The collaborative design process was underpinned by internal design reviews undertaken by both architects and landscape architects, providing peer review through the design stages of the project. The final design was reviewed and supported by City of Melbourne’s Future Melbourne Committee, with final development approval granted by Victoria’s Minister for Planning.
The provision of publicly accessible open space was carefully designed in consultation with the City of Melbourne to invite connections between Lonsdale and Little Lonsdale Streets and provide a diversity of places to dwell. An active heritage engagement process, led by Lovell Chen, ensured that the design was attentive to Heritage Victoria’s concerns from the outset. While these spaces are not publicly owned, the design facilitates its use and legibility as an area of public open space that benefits the community.
The public realm design achieves universal access throughout, with minimal disturbance to the existing topography and drainage. The resulting public realm is open and inviting, with minimal reliance on stairs or ramps to safely navigate the precinct. With over 2m of slope across the site, pre-existing drainage issues, fixed floor levels to each of the heritage buildings, and broad tree protection zones to contend with; the grading design presented a unique challenge that required intense collaboration between disciplines including access consultants, architects, arborists, and engineers.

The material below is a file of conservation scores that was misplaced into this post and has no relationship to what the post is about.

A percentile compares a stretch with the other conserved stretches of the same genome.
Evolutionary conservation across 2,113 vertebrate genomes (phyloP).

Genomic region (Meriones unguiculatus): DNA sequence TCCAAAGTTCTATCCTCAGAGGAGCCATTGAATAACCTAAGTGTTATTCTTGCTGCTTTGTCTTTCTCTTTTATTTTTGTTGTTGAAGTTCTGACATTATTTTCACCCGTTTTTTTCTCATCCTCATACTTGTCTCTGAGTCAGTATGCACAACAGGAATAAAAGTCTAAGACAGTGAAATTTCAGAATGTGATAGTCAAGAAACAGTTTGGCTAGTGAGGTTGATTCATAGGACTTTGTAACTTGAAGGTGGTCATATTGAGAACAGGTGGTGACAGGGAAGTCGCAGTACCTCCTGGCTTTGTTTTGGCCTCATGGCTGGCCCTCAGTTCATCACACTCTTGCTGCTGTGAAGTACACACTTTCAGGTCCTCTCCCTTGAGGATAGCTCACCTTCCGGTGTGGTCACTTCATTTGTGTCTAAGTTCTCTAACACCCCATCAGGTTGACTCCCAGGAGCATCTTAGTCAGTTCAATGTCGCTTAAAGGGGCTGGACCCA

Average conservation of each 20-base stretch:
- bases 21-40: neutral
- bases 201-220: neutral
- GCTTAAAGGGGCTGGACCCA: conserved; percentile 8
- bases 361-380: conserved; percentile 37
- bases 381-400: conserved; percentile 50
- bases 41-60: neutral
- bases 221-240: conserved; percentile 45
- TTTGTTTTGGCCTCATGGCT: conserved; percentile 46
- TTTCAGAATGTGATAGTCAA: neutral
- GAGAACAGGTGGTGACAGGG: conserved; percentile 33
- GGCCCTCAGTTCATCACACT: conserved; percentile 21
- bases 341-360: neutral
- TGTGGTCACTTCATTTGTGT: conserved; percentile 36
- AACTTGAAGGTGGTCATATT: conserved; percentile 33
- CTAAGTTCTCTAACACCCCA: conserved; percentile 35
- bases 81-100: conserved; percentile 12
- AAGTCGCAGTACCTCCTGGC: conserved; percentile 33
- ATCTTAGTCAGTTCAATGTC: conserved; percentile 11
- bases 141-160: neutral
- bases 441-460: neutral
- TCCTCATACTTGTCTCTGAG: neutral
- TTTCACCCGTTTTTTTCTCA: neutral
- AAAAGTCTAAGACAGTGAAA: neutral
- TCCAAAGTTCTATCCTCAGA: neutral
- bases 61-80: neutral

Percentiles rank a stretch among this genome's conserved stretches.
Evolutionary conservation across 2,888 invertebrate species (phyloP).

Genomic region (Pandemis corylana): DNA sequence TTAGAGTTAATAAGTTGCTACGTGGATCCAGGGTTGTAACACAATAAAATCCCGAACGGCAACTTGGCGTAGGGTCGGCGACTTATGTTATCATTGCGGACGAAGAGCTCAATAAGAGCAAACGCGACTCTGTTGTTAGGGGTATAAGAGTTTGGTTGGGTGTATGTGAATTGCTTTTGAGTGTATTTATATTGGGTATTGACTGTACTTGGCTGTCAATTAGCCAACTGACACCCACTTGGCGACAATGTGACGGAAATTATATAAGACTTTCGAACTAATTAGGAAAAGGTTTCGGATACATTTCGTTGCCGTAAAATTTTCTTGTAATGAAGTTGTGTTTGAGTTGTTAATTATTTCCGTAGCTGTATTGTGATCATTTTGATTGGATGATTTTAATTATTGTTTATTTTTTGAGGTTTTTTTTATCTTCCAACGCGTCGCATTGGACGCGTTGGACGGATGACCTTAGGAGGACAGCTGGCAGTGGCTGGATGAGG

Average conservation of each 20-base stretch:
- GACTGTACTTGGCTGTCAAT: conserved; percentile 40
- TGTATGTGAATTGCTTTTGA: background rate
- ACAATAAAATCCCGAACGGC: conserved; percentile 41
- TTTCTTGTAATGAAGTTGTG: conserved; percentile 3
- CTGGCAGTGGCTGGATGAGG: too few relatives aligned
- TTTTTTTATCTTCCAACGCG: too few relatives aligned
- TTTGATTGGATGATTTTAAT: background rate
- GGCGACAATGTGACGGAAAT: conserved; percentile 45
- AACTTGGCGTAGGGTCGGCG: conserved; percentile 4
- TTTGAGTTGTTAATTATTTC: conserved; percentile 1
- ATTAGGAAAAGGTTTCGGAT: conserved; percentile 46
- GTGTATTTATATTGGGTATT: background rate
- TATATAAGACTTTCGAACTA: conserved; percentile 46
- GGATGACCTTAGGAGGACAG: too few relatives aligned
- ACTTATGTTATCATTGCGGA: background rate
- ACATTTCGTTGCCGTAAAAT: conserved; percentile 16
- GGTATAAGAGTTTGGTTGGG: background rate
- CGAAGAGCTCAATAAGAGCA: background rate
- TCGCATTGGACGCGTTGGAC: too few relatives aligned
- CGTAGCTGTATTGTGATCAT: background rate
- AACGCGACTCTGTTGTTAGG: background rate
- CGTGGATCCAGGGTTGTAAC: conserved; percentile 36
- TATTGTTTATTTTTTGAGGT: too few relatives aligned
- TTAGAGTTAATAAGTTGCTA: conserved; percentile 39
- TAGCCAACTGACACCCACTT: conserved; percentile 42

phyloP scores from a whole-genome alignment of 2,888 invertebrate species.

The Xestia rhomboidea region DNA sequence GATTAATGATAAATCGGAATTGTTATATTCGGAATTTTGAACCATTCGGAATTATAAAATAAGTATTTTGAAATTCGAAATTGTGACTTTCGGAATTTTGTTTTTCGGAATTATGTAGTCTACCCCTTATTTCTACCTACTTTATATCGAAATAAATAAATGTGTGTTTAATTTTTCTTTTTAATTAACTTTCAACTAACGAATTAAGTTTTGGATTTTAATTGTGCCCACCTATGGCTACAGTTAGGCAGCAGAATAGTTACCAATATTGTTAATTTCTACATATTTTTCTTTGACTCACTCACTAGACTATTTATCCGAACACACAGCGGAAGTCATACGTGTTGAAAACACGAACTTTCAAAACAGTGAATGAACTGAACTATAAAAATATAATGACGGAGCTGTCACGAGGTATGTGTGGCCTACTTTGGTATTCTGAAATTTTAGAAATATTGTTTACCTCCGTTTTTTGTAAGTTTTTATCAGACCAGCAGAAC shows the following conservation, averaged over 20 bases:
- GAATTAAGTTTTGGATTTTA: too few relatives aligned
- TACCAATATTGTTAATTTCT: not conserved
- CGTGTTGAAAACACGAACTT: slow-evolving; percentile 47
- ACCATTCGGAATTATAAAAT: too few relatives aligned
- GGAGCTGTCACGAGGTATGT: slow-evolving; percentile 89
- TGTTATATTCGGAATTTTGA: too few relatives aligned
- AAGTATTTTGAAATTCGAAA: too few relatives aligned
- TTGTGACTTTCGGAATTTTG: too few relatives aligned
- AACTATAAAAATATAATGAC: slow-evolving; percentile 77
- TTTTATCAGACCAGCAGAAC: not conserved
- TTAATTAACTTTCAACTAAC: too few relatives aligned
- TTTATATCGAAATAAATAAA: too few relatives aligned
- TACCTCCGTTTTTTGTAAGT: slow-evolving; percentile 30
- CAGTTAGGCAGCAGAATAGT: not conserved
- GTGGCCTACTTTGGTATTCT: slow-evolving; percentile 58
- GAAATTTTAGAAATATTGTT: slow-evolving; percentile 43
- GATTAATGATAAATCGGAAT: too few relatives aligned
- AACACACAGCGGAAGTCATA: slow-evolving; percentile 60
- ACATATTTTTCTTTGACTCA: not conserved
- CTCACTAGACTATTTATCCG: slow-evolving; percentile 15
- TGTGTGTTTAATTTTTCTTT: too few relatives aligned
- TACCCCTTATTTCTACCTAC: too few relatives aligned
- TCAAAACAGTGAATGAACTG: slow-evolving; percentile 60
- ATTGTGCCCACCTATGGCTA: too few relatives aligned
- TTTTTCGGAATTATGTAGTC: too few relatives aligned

An ongoing dialogue with builders, specialist consultants, the City of Melbourne and Heritage Victoria ensured that the heritage character was maintained throughout construction, and the final public realm design was safe, inclusive, and engaged with a contemporary audience.